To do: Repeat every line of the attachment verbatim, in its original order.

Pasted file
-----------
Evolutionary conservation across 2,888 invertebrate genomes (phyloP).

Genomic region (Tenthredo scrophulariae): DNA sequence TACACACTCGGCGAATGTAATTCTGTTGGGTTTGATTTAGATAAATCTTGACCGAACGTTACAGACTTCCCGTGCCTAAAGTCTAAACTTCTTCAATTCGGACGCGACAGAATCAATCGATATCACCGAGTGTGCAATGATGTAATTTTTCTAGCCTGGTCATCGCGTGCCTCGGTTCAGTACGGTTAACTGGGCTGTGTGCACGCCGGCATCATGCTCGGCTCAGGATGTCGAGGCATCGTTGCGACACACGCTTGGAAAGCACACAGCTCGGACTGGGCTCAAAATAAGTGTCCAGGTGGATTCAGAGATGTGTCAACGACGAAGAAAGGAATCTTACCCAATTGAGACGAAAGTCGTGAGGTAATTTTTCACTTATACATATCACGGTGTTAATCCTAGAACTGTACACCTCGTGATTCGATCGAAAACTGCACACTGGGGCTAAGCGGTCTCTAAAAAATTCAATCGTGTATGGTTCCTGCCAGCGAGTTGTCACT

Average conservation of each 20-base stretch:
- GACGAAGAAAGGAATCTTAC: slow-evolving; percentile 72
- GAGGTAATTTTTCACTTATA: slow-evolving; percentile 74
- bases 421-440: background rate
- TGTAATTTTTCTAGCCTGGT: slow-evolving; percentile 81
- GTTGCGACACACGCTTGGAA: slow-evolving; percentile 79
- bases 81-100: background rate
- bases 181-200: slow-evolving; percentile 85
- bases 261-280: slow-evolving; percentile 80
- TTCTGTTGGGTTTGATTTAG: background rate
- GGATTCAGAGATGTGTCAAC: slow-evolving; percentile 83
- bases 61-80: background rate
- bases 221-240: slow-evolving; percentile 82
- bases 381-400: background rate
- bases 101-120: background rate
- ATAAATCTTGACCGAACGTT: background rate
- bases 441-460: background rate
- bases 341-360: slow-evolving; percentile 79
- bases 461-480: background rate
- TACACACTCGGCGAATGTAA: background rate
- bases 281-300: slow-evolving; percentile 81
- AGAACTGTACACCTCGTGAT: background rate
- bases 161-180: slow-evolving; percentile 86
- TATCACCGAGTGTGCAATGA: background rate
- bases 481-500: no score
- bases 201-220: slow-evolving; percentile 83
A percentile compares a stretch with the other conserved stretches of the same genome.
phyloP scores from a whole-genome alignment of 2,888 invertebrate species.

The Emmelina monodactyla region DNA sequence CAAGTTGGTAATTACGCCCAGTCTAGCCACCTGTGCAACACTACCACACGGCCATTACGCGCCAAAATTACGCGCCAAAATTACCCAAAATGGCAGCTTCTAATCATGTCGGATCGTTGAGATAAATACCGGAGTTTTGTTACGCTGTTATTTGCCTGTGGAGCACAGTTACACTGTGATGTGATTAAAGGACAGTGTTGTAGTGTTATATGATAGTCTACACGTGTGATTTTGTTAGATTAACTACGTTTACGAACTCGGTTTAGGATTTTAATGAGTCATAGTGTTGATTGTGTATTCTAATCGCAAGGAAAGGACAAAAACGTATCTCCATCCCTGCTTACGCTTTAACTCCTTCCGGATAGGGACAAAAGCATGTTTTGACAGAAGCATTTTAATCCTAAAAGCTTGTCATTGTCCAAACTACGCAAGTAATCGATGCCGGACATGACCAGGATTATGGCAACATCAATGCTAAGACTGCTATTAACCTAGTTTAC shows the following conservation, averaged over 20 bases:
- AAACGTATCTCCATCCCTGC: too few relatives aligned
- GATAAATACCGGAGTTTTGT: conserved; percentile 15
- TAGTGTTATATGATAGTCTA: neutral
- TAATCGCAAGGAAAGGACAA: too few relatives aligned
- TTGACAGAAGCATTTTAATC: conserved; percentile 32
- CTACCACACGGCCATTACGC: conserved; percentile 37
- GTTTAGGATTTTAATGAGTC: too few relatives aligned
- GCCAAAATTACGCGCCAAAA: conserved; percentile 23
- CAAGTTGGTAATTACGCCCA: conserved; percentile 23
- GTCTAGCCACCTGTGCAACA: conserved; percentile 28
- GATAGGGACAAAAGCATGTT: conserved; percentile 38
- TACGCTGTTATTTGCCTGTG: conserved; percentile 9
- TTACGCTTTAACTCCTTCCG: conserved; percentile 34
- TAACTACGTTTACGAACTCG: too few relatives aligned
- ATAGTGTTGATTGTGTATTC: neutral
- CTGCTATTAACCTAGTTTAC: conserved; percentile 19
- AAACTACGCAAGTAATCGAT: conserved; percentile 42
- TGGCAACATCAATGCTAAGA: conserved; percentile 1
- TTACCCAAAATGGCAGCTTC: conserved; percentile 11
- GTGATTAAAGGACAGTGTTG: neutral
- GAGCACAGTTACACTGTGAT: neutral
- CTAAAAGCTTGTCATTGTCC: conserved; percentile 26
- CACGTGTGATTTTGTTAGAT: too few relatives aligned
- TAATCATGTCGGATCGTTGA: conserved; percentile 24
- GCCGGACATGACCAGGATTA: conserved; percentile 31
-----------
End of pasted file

Evolutionary conservation across 2,888 invertebrate genomes (phyloP).

Genomic region (Tenthredo scrophulariae): DNA sequence TACACACTCGGCGAATGTAATTCTGTTGGGTTTGATTTAGATAAATCTTGACCGAACGTTACAGACTTCCCGTGCCTAAAGTCTAAACTTCTTCAATTCGGACGCGACAGAATCAATCGATATCACCGAGTGTGCAATGATGTAATTTTTCTAGCCTGGTCATCGCGTGCCTCGGTTCAGTACGGTTAACTGGGCTGTGTGCACGCCGGCATCATGCTCGGCTCAGGATGTCGAGGCATCGTTGCGACACACGCTTGGAAAGCACACAGCTCGGACTGGGCTCAAAATAAGTGTCCAGGTGGATTCAGAGATGTGTCAACGACGAAGAAAGGAATCTTACCCAATTGAGACGAAAGTCGTGAGGTAATTTTTCACTTATACATATCACGGTGTTAATCCTAGAACTGTACACCTCGTGATTCGATCGAAAACTGCACACTGGGGCTAAGCGGTCTCTAAAAAATTCAATCGTGTATGGTTCCTGCCAGCGAGTTGTCACT

Average conservation of each 20-base stretch:
- GACGAAGAAAGGAATCTTAC: slow-evolving; percentile 72
- GAGGTAATTTTTCACTTATA: slow-evolving; percentile 74
- bases 421-440: background rate
- TGTAATTTTTCTAGCCTGGT: slow-evolving; percentile 81
- GTTGCGACACACGCTTGGAA: slow-evolving; percentile 79
- bases 81-100: background rate
- bases 181-200: slow-evolving; percentile 85
- bases 261-280: slow-evolving; percentile 80
- TTCTGTTGGGTTTGATTTAG: background rate
- GGATTCAGAGATGTGTCAAC: slow-evolving; percentile 83
- bases 61-80: background rate
- bases 221-240: slow-evolving; percentile 82
- bases 381-400: background rate
- bases 101-120: background rate
- ATAAATCTTGACCGAACGTT: background rate
- bases 441-460: background rate
- bases 341-360: slow-evolving; percentile 79
- bases 461-480: background rate
- TACACACTCGGCGAATGTAA: background rate
- bases 281-300: slow-evolving; percentile 81
- AGAACTGTACACCTCGTGAT: background rate
- bases 161-180: slow-evolving; percentile 86
- TATCACCGAGTGTGCAATGA: background rate
- bases 481-500: no score
- bases 201-220: slow-evolving; percentile 83
A percentile compares a stretch with the other conserved stretches of the same genome.
phyloP scores from a whole-genome alignment of 2,888 invertebrate species.

The Emmelina monodactyla region DNA sequence CAAGTTGGTAATTACGCCCAGTCTAGCCACCTGTGCAACACTACCACACGGCCATTACGCGCCAAAATTACGCGCCAAAATTACCCAAAATGGCAGCTTCTAATCATGTCGGATCGTTGAGATAAATACCGGAGTTTTGTTACGCTGTTATTTGCCTGTGGAGCACAGTTACACTGTGATGTGATTAAAGGACAGTGTTGTAGTGTTATATGATAGTCTACACGTGTGATTTTGTTAGATTAACTACGTTTACGAACTCGGTTTAGGATTTTAATGAGTCATAGTGTTGATTGTGTATTCTAATCGCAAGGAAAGGACAAAAACGTATCTCCATCCCTGCTTACGCTTTAACTCCTTCCGGATAGGGACAAAAGCATGTTTTGACAGAAGCATTTTAATCCTAAAAGCTTGTCATTGTCCAAACTACGCAAGTAATCGATGCCGGACATGACCAGGATTATGGCAACATCAATGCTAAGACTGCTATTAACCTAGTTTAC shows the following conservation, averaged over 20 bases:
- AAACGTATCTCCATCCCTGC: too few relatives aligned
- GATAAATACCGGAGTTTTGT: conserved; percentile 15
- TAGTGTTATATGATAGTCTA: neutral
- TAATCGCAAGGAAAGGACAA: too few relatives aligned
- TTGACAGAAGCATTTTAATC: conserved; percentile 32
- CTACCACACGGCCATTACGC: conserved; percentile 37
- GTTTAGGATTTTAATGAGTC: too few relatives aligned
- GCCAAAATTACGCGCCAAAA: conserved; percentile 23
- CAAGTTGGTAATTACGCCCA: conserved; percentile 23
- GTCTAGCCACCTGTGCAACA: conserved; percentile 28
- GATAGGGACAAAAGCATGTT: conserved; percentile 38
- TACGCTGTTATTTGCCTGTG: conserved; percentile 9
- TTACGCTTTAACTCCTTCCG: conserved; percentile 34
- TAACTACGTTTACGAACTCG: too few relatives aligned
- ATAGTGTTGATTGTGTATTC: neutral
- CTGCTATTAACCTAGTTTAC: conserved; percentile 19
- AAACTACGCAAGTAATCGAT: conserved; percentile 42
- TGGCAACATCAATGCTAAGA: conserved; percentile 1
- TTACCCAAAATGGCAGCTTC: conserved; percentile 11
- GTGATTAAAGGACAGTGTTG: neutral
- GAGCACAGTTACACTGTGAT: neutral
- CTAAAAGCTTGTCATTGTCC: conserved; percentile 26
- CACGTGTGATTTTGTTAGAT: too few relatives aligned
- TAATCATGTCGGATCGTTGA: conserved; percentile 24
- GCCGGACATGACCAGGATTA: conserved; percentile 31